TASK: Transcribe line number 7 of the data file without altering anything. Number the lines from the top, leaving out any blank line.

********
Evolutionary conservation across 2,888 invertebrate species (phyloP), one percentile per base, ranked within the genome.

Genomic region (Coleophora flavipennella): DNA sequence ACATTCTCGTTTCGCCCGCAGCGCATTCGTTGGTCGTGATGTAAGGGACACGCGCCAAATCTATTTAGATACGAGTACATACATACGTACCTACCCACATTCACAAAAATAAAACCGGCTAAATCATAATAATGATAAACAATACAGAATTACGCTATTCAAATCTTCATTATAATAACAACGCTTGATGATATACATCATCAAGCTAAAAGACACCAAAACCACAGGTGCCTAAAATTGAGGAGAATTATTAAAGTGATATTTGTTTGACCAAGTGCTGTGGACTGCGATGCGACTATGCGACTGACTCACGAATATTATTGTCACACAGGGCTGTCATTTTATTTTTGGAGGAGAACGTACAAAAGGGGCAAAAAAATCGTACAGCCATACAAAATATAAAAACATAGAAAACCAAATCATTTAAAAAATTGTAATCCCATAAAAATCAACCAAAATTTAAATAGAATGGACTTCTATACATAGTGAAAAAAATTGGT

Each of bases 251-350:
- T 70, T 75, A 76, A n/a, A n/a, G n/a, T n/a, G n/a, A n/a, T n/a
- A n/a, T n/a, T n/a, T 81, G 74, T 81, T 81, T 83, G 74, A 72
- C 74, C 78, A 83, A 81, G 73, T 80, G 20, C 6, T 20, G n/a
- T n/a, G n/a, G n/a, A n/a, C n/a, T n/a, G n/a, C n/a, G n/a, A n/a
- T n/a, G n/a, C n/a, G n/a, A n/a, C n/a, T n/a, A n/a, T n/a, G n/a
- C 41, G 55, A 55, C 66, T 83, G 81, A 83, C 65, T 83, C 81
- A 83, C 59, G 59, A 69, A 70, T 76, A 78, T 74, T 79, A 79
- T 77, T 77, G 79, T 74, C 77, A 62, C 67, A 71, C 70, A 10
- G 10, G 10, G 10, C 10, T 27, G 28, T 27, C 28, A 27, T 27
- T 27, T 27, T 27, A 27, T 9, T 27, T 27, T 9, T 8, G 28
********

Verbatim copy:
- T n/a, G n/a, G n/a, A n/a, C n/a, T n/a, G n/a, C n/a, G n/a, A n/a